Paraguay’s Chaco Region


Bricapar charcoal facility at Teniente Ochoa ©Earthsight

The picture above, and the picture below, will suffice if you do not have the half hour required to read the details. Earthsight is a non-profit organization that uses in-depth investigations to expose environmental and social crime, injustice and the links to global consumption. One such investigation provides these images, and it is worth a read, especially if you are in Europe and you use charcoal for barbecue. Thanks to the folks in the Guardian’s Environment team for bringing the report and its consequences to our attention.


Figure 1: Jaguar photographed in the Gran Chaco forest ©Hugo Santa Cruz & Fundación Yaguareté

Choice Cuts

How European & US BBQs are fuelled by a hidden deforestation crisis in South America


On a vast, hot plateau in Paraguay, in the centre of South America, lies a little-known environmental crisis, and a dirty secret that can be traced to the supermarkets of Europe.

The dry tropical forests of the Chaco are being destroyed faster than any other forests on earth. The trees felled as a result of the advance of industrial agriculture into pristine wilderness are being turned into charcoal to feed demand in Europe.

Described by David Attenborough as “one of the last great wilderness areas in the world”,[1] the Chaco is home to a plethora of precious wildlife and one of the world’s last tribes living in voluntary isolation, the Ayoreo.

This is all now threatened by the advance of deforestation. The Paraguayan Chaco is being cleared by large, private companies to produce charcoal and rear cattle for beef, with the majority of production of both destined for export.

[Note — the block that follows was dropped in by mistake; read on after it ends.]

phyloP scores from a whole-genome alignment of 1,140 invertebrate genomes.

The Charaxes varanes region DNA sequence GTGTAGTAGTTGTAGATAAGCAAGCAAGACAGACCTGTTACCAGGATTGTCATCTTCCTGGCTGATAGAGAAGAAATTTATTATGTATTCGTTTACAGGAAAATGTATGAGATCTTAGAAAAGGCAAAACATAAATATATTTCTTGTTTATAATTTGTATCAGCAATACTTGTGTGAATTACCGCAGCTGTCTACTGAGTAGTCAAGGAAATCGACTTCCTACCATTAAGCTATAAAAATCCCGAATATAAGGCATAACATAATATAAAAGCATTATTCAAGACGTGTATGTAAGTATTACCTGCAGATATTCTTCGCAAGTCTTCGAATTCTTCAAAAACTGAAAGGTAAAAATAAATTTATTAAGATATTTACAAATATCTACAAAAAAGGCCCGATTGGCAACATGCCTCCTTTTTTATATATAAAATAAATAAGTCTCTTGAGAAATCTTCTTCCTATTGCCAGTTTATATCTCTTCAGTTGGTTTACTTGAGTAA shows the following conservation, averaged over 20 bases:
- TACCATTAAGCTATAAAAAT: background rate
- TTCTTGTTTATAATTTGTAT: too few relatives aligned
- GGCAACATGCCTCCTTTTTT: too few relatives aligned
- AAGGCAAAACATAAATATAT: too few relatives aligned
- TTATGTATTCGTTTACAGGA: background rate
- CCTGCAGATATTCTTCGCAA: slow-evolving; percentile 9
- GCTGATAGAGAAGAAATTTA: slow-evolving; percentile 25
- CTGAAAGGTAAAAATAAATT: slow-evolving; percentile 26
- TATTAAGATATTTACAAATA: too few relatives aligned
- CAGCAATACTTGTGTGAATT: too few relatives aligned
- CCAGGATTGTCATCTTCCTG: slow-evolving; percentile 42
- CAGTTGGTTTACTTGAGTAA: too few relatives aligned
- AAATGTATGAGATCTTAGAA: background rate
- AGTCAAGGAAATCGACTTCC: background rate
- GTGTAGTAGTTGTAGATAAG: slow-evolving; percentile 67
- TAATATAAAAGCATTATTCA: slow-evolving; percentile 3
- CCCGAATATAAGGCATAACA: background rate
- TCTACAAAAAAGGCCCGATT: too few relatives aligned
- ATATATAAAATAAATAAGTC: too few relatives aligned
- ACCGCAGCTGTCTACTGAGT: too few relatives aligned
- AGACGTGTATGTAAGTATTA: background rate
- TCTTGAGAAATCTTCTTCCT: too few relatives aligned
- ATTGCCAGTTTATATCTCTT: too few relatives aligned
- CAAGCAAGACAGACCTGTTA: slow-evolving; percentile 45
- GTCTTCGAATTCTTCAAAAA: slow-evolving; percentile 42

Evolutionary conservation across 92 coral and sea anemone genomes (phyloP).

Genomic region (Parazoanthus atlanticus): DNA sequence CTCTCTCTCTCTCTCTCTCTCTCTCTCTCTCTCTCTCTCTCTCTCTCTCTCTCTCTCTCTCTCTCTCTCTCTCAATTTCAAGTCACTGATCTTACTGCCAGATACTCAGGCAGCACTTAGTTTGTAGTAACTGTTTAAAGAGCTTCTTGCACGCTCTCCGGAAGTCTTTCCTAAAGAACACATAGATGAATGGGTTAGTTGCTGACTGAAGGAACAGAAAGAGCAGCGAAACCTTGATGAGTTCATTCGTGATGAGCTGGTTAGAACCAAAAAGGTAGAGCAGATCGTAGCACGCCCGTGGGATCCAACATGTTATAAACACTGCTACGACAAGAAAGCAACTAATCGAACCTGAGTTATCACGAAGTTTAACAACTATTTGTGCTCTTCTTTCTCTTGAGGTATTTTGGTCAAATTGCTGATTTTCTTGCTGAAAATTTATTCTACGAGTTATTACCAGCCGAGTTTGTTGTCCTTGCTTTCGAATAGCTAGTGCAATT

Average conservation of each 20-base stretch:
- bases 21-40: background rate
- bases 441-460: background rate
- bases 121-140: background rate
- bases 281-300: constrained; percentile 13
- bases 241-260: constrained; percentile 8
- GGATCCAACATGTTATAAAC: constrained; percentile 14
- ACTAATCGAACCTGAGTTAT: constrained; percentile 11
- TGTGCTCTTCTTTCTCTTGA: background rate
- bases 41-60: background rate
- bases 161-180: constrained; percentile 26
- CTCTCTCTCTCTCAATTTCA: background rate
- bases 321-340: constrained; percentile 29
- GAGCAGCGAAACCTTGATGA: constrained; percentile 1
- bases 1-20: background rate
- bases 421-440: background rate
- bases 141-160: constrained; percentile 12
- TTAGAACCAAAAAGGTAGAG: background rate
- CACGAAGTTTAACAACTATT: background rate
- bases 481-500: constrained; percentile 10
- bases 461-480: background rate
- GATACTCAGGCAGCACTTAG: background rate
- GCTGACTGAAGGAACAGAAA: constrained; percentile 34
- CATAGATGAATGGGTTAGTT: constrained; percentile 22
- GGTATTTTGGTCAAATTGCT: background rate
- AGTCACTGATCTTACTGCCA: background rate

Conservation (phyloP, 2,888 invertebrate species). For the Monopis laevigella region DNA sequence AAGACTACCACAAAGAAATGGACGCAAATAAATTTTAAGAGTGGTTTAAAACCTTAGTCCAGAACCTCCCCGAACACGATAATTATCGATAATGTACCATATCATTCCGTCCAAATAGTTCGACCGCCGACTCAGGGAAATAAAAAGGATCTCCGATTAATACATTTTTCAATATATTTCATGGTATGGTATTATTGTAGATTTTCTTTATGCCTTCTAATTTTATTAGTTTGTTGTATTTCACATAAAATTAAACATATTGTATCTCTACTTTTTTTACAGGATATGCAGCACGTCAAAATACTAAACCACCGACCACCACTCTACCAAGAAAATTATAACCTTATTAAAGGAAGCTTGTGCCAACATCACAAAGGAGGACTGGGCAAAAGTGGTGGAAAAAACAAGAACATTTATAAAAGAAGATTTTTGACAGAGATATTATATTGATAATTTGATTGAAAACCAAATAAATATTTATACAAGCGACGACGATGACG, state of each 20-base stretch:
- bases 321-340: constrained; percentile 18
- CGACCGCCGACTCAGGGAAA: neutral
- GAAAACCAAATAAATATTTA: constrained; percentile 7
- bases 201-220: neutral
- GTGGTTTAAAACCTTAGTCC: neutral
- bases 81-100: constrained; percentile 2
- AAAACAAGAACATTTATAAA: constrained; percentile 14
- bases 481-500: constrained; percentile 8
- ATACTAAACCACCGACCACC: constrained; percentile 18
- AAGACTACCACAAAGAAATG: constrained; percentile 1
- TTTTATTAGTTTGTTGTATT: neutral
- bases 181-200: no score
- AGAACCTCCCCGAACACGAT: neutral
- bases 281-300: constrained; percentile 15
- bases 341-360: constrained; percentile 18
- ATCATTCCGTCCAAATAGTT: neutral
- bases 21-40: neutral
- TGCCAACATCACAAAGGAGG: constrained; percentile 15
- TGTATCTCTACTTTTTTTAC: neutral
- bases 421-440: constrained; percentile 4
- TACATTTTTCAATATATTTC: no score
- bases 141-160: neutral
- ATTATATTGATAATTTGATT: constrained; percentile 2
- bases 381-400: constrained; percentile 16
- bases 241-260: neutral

The largest exporter of Paraguayan charcoal is a company called Bricapar. Earthsight investigators found a large Bricapar production facility hidden deep in the heart of the Chaco, and witnessed slow-growing, dense hardwood trees being fed into ovens. Satellite images show ten football pitches of forest per day being cleared in the surrounding area.

Bricapar is part-owned by a scandal-ridden government Minister. The company obtains raw materials from an area of land belonging to the state social security fund, but which was allegedly leased to an intermediary company at an eighth of its market value. Signs of the presence of uncontacted Ayoreo have been found just 40 kilometres away.

Earthsight has traced charcoal from Bricapar’s forest destruction in the Paraguayan Chaco to supermarkets in the EU and US, including major chains Lidl, Aldi and Carrefour. Our analysis shows that the EU is the largest export destination for Paraguayan charcoal, and that the equivalent of up to 30 football pitches of Paraguayan Chaco forest are being cleared every day to supply Europe with charcoal.

Bricapar’s EU distributor is peddling false and misleading claims regarding the sustainability of the products flooding European supermarket shelves, masking its role in this environmental crisis.

The Chaco, Charcoal, & Uncontacted Tribes

The Chaco

Located in the heart of South America, Paraguay’s landscape is divided decisively in two. To the east stretches a rain-soaked land once covered in subtropical forest, now submerged beneath a sea of soya plantations. To the west lies the Gran Chaco, a vast plain where tropical dry forests shelter indigenous people living in voluntary isolation.

For centuries, its forbidding landscape deterred colonisers and, in recent decades, the agricultural companies that expanded aggressively into the east of Paraguay.

The Gran Chaco encompasses parts of Bolivia, Argentina and Brazil as well as Paraguay, composing a vast biome less famous than the iconic rainforests of the Amazon some 1,000 kilometres to the north. It has several endemic species and high levels of biodiversity, including 3,400 plant species, 500 birds, 150 mammals and 220 reptiles and amphibians. Its position at the heart of the continent makes it an important refuge for migrating birds. Jaguars prowl its forests, hunting tapir, peccary, giant armadillo, capybara and giant anteaters.[2]

Read the whole article here.

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